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How To See, Think & Tell

Chances are, you’ve had some really great ideas that you’ve created on whatever was handy...like the proverbial back of the napkin (odd phrase that: how many napkins have fronts?). Later, said ideas were transferred into other forms.

Chances are, you’ve had some really great ideas that you’ve created on whatever was handy...like the proverbial back of the napkin (odd phrase that: how many napkins have fronts?). Later, said ideas were transferred into other forms. But if you were in a situation where you and a few of your colleagues were sitting around drinking coffee, spitballing some problems, you may have taken out a pen and after some sketching and arrow-drawing and word-crossing-outing...voila! Dan Roam, founder and president of a management consulting firm (Digital Roam) has taken this back of the napkin to the extreme with his how-to on the subject, the (un)surprisingly titled The Back of the Napkin: Solving Problems and Selling Ideas with Pictures (Portfolio; $24.95).

Rather than a mere how-to-draw-stuff-on-a-serviette tome, Roam’s book is actually about visual thinking. He says the goal of that exercise is “to make the complex understandable by making it visible—not by making it simple.” Not that he’s against simplicity, because Simple (versus Elaborate) is one of the elements of a problem-solving approach he explains in the book. And one of his three rules of thumb is “Think Simple. The goal isn’t to be Rembrandt...” So far as I know, Rembrandt didn’t work on napkins.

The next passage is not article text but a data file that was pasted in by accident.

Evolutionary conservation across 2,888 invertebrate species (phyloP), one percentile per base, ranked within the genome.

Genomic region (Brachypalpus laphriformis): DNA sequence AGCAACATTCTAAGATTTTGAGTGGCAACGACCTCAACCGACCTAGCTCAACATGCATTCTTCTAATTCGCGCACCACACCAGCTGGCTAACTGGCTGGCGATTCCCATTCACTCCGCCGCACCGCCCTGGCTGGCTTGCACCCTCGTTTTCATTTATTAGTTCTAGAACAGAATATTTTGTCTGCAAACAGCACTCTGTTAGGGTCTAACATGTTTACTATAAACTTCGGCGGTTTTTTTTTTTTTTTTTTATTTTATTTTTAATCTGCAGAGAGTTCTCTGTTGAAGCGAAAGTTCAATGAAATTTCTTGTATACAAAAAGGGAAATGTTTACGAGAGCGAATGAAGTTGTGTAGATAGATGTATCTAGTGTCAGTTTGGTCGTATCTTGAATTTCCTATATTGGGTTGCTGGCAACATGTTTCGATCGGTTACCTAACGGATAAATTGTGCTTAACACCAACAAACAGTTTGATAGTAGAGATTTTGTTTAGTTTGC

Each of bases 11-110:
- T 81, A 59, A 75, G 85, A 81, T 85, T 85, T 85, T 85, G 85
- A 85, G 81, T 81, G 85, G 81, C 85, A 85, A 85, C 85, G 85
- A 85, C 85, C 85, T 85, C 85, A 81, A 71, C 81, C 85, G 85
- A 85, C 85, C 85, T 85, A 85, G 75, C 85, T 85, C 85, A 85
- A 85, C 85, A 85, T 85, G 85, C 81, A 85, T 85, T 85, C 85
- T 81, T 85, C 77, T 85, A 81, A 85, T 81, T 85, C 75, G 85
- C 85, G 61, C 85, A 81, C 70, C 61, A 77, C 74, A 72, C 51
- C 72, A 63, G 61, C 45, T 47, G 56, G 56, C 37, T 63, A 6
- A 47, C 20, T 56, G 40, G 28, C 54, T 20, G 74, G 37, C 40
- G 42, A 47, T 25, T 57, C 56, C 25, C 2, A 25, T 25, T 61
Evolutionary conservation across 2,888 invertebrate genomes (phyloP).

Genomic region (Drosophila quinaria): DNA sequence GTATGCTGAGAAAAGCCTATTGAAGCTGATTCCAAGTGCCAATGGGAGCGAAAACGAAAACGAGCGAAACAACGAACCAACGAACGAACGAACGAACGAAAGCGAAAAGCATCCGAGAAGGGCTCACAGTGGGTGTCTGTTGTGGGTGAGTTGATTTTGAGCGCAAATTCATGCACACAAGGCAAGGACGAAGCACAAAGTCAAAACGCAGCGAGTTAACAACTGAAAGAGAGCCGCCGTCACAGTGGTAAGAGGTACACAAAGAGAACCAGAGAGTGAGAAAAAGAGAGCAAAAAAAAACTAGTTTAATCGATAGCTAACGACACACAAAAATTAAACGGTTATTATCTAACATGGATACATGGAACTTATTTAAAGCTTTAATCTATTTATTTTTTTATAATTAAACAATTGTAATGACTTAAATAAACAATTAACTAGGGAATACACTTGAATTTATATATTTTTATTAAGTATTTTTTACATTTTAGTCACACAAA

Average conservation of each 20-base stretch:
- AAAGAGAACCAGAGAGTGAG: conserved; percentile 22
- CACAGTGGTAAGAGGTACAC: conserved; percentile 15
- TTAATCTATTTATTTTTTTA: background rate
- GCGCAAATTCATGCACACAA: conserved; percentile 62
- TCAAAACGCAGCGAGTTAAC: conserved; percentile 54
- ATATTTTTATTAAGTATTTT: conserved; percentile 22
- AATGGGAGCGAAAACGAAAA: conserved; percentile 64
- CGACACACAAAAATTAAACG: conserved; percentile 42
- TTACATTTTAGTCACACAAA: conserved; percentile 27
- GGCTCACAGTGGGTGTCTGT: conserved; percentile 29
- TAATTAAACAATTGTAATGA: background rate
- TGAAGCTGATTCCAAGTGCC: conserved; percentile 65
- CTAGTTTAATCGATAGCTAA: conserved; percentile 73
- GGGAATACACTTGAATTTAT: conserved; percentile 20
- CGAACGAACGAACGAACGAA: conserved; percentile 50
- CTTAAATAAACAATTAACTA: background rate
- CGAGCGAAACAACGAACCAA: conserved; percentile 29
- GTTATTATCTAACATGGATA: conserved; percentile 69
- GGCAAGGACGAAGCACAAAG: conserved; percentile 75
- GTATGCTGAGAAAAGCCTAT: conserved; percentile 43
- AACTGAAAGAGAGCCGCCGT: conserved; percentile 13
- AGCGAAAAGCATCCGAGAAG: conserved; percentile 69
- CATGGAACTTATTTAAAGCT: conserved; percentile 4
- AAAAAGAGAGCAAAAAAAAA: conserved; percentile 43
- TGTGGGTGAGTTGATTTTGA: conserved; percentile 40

Come to think of it, Roam is really a partisan of simple. Consider this, too: “Most business pictures are pizza: They need to be simple, easy to digest, and contain few enough ingredients that they don’t cause indigestion. These pizza pictures shouldn’t need a lot of explanation.” Of course, most napkins in pizza joints tend not to be the best surfaces for ideation and explanation due, in large part, to the oleaginous nature of pepperoni. But that’s another story.

Simply put, The Back of the Napkin can help drive your abilities not only to come up with fresh ideas, but provide you a simple (there it is, again), to-the-point-but-engaging means of communicating with your colleagues. And there’s a whole lot of value in that.—GSV